24 October 2014

Myth: CM is only for perfect kids. Or bookish kids.

BY AMY HINES

Some people believe that a Charlotte Mason education is wonderful, but not for their student. Because their child doesn't live and breathe books, their child needs more hands-on projects than a CM education provides. Or, maybe their child won’t sit and listen to a book, period, because he is busy climbing the walls pretending to be a dinosaur.

In fact, a Charlotte Mason education is for the "average" child, as well as the bright child and the less academic or even learning disabled child. CM will work for your child.

A CM education is comprised of books and things. The books, many of us are familiar with. I dare say a few of us were the "nose stuck in a book" variety of children. And while Ambleside Online has a great list of books, there is so much more to a CM education. There are the "things":

Children should have relationships with earth and water. They should run, jump, ride, swim, and establish the relationship that a maker has with material resources, and they should do this with as many kinds of material resources as possible. They should have treasured intimate relationships with people, through face to face talking, through reading stories or poems, seeing pictures or sculpture, through finding flinthead arrows and being around cars. They should be familiar with animals, birds, plants and trees. Foreign people and their languages shouldn't be something unknown to them. And, most important of all, they should discover that the most intimate and highest of all relationships -- the relationship to God -- fulfills their entire being. {School Education, Modern English Version, p. 209}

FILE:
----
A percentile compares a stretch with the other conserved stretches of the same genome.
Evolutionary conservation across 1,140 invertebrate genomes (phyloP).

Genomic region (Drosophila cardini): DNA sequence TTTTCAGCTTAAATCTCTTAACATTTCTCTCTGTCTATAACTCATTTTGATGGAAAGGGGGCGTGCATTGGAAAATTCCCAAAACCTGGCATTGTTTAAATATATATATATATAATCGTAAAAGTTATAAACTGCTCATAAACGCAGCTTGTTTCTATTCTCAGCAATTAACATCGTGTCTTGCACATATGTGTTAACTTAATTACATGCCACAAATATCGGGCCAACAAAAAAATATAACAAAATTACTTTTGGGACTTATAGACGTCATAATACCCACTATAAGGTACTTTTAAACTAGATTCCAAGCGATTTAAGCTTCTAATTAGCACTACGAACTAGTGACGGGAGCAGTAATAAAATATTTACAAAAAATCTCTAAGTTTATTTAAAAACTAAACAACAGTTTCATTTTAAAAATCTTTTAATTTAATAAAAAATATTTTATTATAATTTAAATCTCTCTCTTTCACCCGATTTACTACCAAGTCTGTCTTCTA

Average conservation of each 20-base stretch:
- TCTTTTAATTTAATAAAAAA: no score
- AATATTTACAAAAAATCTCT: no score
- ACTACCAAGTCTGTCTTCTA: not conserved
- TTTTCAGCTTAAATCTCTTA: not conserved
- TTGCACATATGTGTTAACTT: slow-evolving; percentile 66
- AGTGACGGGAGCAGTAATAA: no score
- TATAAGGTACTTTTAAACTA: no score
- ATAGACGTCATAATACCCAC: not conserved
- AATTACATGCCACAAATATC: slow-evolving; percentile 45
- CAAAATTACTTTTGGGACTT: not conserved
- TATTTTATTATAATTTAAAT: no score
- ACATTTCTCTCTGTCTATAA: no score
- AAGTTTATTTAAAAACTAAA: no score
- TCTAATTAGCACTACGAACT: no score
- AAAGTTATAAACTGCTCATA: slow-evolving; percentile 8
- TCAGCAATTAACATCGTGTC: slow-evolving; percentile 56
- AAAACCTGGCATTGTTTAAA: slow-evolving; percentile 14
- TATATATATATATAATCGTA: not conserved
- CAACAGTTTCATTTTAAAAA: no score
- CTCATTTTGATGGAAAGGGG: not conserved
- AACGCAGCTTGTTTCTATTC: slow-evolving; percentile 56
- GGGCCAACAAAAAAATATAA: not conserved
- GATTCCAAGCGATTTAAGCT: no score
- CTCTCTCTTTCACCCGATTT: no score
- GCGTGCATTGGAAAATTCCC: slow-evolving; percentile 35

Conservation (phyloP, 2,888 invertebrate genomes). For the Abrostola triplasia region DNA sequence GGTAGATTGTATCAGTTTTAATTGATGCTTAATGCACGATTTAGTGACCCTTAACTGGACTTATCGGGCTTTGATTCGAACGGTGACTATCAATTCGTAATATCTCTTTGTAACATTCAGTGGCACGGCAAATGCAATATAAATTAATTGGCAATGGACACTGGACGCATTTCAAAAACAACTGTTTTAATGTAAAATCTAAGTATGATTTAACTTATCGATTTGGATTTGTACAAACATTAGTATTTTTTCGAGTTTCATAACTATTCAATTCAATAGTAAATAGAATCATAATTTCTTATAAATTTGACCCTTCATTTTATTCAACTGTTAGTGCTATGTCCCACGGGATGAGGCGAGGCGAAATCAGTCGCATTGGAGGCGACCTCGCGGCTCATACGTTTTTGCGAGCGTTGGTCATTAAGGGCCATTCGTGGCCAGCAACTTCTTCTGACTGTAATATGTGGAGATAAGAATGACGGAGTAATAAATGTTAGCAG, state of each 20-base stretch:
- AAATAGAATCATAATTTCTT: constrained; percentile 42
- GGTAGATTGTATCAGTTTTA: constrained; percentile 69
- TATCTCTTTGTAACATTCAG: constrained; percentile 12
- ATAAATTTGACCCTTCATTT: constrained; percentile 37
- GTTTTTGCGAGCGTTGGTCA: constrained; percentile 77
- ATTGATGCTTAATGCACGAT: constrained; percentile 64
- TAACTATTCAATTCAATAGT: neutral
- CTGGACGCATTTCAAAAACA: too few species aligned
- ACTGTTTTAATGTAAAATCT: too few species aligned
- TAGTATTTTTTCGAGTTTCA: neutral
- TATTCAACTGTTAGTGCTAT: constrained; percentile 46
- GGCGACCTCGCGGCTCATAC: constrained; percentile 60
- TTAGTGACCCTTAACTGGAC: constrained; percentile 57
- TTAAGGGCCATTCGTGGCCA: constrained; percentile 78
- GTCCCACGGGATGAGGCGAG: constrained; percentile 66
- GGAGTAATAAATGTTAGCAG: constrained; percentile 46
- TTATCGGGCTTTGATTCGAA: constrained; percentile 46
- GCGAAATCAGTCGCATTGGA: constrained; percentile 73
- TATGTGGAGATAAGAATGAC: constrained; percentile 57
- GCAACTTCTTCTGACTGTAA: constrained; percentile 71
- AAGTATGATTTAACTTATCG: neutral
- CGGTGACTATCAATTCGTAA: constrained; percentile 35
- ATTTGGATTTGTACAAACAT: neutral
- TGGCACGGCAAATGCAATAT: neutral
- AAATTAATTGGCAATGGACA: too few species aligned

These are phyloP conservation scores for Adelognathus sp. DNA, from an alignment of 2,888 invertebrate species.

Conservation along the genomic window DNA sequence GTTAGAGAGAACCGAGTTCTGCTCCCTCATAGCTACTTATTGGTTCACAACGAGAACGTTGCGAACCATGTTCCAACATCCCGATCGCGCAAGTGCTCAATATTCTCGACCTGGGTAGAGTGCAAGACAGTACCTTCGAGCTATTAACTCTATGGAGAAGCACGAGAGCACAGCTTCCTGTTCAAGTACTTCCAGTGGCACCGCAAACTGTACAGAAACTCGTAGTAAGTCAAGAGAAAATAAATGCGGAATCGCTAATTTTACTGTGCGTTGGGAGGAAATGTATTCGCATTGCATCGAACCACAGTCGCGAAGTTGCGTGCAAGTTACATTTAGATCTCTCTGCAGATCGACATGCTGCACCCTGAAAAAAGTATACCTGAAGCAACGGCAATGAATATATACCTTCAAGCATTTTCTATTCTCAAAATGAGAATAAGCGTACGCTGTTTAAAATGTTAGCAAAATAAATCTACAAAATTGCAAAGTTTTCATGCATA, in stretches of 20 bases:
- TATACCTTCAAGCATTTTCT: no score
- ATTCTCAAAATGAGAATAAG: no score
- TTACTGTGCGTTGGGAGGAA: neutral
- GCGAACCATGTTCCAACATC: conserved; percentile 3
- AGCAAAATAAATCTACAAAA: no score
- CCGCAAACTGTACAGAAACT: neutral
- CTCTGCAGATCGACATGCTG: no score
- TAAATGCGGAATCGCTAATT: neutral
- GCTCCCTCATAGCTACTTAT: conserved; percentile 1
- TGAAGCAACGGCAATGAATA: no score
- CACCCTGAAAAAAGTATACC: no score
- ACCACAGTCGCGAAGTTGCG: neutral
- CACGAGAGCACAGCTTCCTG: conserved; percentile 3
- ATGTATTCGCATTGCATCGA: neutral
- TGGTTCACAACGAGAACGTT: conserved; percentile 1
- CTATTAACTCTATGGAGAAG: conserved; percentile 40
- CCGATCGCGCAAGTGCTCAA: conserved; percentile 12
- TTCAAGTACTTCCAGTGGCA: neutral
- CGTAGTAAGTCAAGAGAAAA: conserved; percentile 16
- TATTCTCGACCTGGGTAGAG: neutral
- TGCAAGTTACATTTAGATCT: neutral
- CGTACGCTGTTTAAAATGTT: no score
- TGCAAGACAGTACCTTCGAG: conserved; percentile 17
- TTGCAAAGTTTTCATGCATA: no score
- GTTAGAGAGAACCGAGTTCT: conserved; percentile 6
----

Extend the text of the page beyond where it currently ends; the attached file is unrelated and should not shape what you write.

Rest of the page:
So what things should a Charlotte Mason education include? Here is a list, inspired by one of the CM’s own programs of instruction:


  • Younger children paced and made plans for roads with distances and directions. They also made valleys, rivers, hills, villages in the sand.
  • All students kept a Nature Note-Book.
  • Middle school ages and older made daily nature notes, kept flower and bird lists, and chose a special study each term, such as leaf-buds.
  • Primary children practiced painting natural objects from memory as well as animals they had observed.
  • All children illustrated, with watercolors, scenes in books from their literature books.
  • Middle school students studied, described, and drew details from memory of pictures by known artists.
  • Older students kept a Book of Centuries, illustrating it from their history studies. They also made a chart of the period studied and kept a calendar of current events.
  • All ages memorized poems, hymns, psalms and Bible passages. The lengths varied with the age of the student. Year 4 and up also learned scenes from Shakespeare.
  • Students learned piano and listened to music from great composers.
  • They sang multiple songs in both English and in their foreign language(s). They also had lessons in sight-singing or sol-fa.
  • All students participated in physical exercises, singing games, dances, marches, ball games and/or breathing exercises.
  • All students helped around the house or garden, taking on more tasks as they got older, including cooking.